Access to technology and protection of intellectual property rights have risen to the fore of discussions between China and the United States at a World Trade Organization meeting concerning their ongoing trade disputes.
US Ambassador Dennis Shea accused China of making “forced technology transfer” an implicit requirement for overseas companies hoping to access the the country’s domestic market, especially during partnerships with state-owned enterprises.
Shea made the claim at the World Trade Organisation on Monday, amidst ongoing trade disputes between China and the US.
According to Shea China’s licensing regulations compel foreign companies to share technology, while officials are also in a position to mandate technology transfers due to the imprecision of investment rules.
Shea said that this created a lose-lose proposition for all foreign investors, that would eventually undermine the competitiveness of other countries.
“This is not the rule of law,” said Shea to the WTO’s dispute settlement body according to a record of his remarks. “In fact, it is China’s laws themselves that enable this coercion.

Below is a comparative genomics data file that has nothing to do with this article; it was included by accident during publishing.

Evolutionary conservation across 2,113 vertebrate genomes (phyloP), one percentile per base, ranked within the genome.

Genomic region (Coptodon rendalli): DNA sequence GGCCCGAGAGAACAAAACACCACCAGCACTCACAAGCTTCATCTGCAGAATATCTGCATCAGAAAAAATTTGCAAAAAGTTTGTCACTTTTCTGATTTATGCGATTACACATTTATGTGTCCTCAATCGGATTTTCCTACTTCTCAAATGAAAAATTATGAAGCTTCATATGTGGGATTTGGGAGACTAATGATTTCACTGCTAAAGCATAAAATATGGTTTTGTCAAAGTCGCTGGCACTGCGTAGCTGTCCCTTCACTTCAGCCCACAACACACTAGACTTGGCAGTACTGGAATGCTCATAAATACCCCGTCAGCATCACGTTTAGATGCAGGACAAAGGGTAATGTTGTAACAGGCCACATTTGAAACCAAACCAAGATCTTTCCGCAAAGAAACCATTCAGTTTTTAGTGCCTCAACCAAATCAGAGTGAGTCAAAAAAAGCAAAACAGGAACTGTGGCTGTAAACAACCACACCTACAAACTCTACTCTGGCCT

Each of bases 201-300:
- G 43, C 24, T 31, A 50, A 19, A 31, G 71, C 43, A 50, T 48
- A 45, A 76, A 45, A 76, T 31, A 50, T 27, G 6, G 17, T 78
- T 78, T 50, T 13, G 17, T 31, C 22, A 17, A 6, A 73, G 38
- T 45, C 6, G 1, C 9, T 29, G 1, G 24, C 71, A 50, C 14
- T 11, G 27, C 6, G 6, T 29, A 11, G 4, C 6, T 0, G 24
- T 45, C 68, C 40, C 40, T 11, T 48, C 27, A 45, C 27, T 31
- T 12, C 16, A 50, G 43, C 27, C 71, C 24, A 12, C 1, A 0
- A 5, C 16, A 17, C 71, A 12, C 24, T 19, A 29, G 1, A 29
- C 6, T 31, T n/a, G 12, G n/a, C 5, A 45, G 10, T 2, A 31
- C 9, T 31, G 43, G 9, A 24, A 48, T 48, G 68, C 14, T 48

“Fundamentally, China has made the decision to engage in a systematic, state-directed and non-market pursuit of other (WTO) members’ cutting-edge technology in service of China’s industrial policy.”
Chinese representatives denied the accusation, with Ambassador Zhang Xiangchen stating at the meeting that “there is no forced technology transfer in China.”
“Nothing in these regulatory measures requires technology transfer from foreign companies,” said Zhang.
According to Zhang the US Trade Representative’s office had failed to produce any evidence to back its accusations, and some of the claims made were “pure speculation.”
Zhang said that technology transfer was a regular form of commercial activity that brought the greatest benefit to the United States, and that Chinese innovation is the product of “the diligence and entrepreneurship of the Chinese people, investment in education and research, and efforts to improve the protection of intellectual property.”
The Trump administration will need the support of the WTO to launch tariffs that relate to WTO rules.
The current Sino-US trade dispute first kicked off in earnest when Washington filed its complaint on 23 March, with WTO rules stipulating that in the case of failure to settle disputes amicably within 60 days, complainants may request that a panel of experts provide adjudication.
According to experts such an outcome will lead to a legal impasse that could potentially take years to resolve.